Black History Matters 365

BH365 Sunday Memoirs: Preachers From The Past: Richard Allen, Founder of the A.M.E. Church

September 19, 2021 BHM365 is a weekly podcast series hosted by Jo Scaife a Marketplace Entrepreneur
Black History Matters 365
BH365 Sunday Memoirs: Preachers From The Past: Richard Allen, Founder of the A.M.E. Church
Show Notes

Sunday Memoirs
Preachers from the Past

Richard Allen
Richard Allen, Founder of the A.M.E. Church

A reading from BH365: An Inclusive Account of American History textbook on the Black Church.

Sunday Memoirs  takes a look back in the past to find inspiration for the future. We will take time to share great inspiring accounts and building moments of the Black Church and others, depicting religious traditions and spiritual awakenings that contributed to the foundation of the church and our faith today.  At times we will share inspirational words to educate and encourage individuals on their journey of faith in God.

This Sunday we will introduce a series called "Preachers from the Past", focusing on the preachers that risk their lives in many cases during enslavement to spread the message of the gospel and start some of our greatest churches and traditions of the day. Our journey takes place with Richard Allen, founder of the first A.M.E. in 1794 in Philadelphia, Pennsylvania  and the first independent Black denomination in the United States.  A minister, educator, writer, and one of America's most active and influential Black leaders.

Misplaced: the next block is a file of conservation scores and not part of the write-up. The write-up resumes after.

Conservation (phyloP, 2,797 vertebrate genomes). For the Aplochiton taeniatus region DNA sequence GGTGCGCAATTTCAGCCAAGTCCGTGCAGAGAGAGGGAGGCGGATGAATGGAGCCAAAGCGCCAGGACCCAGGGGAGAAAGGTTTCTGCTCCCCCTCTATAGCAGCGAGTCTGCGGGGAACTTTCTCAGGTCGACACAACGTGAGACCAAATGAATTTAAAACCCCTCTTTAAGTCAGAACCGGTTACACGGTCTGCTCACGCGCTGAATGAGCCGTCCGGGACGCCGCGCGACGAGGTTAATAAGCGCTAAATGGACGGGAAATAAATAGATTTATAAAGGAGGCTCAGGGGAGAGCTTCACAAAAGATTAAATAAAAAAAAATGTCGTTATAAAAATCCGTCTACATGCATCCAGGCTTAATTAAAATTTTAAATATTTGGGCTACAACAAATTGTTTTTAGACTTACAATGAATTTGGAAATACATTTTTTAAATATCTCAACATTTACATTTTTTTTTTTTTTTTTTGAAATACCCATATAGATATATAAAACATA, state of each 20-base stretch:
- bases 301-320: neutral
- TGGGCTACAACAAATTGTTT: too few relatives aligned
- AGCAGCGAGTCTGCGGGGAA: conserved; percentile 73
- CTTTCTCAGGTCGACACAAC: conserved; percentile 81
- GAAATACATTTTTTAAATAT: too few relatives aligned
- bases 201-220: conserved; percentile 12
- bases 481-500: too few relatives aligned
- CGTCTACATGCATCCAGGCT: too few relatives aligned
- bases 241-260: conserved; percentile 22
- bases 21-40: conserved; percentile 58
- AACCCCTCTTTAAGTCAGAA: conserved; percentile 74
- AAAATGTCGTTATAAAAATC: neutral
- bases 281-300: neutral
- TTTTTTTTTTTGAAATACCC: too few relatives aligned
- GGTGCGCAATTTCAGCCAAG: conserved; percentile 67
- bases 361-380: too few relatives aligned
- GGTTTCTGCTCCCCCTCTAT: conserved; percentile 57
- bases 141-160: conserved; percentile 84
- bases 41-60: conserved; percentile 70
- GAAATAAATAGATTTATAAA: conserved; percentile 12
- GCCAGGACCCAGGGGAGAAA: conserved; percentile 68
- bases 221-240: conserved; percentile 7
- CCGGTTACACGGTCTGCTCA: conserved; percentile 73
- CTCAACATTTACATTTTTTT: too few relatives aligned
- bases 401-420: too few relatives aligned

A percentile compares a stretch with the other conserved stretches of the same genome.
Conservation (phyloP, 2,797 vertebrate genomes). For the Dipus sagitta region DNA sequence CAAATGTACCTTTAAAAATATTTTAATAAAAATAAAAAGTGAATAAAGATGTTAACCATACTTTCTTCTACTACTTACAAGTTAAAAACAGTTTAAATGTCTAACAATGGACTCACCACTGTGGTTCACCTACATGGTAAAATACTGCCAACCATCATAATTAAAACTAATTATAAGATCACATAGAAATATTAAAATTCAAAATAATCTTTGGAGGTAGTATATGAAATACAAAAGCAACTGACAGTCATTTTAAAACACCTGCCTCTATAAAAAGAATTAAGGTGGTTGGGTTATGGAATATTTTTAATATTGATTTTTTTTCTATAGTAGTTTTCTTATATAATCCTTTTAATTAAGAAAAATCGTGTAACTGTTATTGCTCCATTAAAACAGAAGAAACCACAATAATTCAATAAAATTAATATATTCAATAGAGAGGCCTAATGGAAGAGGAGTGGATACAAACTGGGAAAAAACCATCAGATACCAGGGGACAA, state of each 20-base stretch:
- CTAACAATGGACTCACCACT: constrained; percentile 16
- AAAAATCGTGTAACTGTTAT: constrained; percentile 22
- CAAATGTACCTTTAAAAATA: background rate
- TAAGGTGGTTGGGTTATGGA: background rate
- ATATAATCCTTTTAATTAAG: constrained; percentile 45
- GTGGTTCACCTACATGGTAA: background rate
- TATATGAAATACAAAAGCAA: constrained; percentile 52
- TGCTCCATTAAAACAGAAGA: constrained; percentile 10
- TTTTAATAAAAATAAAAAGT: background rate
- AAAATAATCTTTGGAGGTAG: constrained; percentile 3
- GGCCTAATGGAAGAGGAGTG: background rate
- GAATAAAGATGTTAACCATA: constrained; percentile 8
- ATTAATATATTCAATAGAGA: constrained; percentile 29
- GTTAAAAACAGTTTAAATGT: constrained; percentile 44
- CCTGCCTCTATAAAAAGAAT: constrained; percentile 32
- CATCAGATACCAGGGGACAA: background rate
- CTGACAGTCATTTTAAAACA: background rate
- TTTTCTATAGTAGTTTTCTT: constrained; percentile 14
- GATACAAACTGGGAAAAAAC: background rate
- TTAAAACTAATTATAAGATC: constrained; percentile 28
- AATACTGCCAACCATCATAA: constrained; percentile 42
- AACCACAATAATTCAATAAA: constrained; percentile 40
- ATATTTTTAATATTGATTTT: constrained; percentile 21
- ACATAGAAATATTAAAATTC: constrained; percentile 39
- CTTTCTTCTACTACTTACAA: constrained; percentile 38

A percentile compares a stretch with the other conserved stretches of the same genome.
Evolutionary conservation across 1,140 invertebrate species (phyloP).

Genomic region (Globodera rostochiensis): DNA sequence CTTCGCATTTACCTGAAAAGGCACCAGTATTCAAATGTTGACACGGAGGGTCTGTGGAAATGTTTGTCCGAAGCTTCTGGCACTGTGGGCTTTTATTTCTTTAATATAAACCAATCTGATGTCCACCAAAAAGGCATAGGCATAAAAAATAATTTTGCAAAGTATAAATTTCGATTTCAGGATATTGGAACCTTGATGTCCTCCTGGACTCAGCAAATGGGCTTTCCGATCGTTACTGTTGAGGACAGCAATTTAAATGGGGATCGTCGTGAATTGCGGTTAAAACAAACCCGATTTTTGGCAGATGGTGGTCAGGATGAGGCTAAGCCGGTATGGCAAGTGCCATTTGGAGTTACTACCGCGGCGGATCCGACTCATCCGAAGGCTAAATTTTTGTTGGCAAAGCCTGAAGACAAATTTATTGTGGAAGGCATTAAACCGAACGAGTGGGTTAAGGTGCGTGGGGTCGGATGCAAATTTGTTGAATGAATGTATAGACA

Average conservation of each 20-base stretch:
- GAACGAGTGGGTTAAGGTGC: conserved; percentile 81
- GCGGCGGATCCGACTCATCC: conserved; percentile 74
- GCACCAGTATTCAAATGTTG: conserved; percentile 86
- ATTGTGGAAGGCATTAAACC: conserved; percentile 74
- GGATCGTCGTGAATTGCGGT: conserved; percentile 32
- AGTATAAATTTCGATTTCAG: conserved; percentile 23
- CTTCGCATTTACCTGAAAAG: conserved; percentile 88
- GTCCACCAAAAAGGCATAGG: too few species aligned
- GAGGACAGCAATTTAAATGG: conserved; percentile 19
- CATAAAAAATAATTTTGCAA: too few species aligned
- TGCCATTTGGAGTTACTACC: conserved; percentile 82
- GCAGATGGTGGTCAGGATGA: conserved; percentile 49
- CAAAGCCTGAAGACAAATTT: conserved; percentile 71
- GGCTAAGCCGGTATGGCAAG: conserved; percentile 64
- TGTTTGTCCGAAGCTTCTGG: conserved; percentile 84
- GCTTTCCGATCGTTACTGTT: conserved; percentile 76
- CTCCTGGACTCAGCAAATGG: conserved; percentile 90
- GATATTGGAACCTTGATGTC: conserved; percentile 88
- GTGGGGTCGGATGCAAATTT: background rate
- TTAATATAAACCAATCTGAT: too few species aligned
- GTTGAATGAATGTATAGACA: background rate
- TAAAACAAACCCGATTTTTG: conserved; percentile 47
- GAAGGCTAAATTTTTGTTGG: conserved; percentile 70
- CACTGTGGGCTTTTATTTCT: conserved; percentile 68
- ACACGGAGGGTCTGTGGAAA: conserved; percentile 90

These preachers did what they could during the 1700-1800's to help the community of the enslavement.  Although it had been through some hard changes and some endured harsh times in history, the black church and the preacher himself has always been a  safe haven for people of African descent during the unrelenting onslaughts of enslavement, racist bigotry, Jim Crow and other forms of oppression and suppression from before the Civil War all the way through and past the Civil Rights Movement. Even today, it still rings true of some preachers and their churches being a pillar in the community. Although,  preachers today must ask, are we still influential to our communities and making sure that they are taken care of any every way possible? Can we look back at some of the preachers during enslavement and learn from their relentless faith in God and apply this to today? Its a challenge, but we must ask and face the truth.

This Sunday We Ponder:
Preachers from the Past: Richard Allen
Pages 547

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Music By: Kirk Whalum, Title Song: Wade In the Water

Edited by: Juels N. Evans, Sound Engineer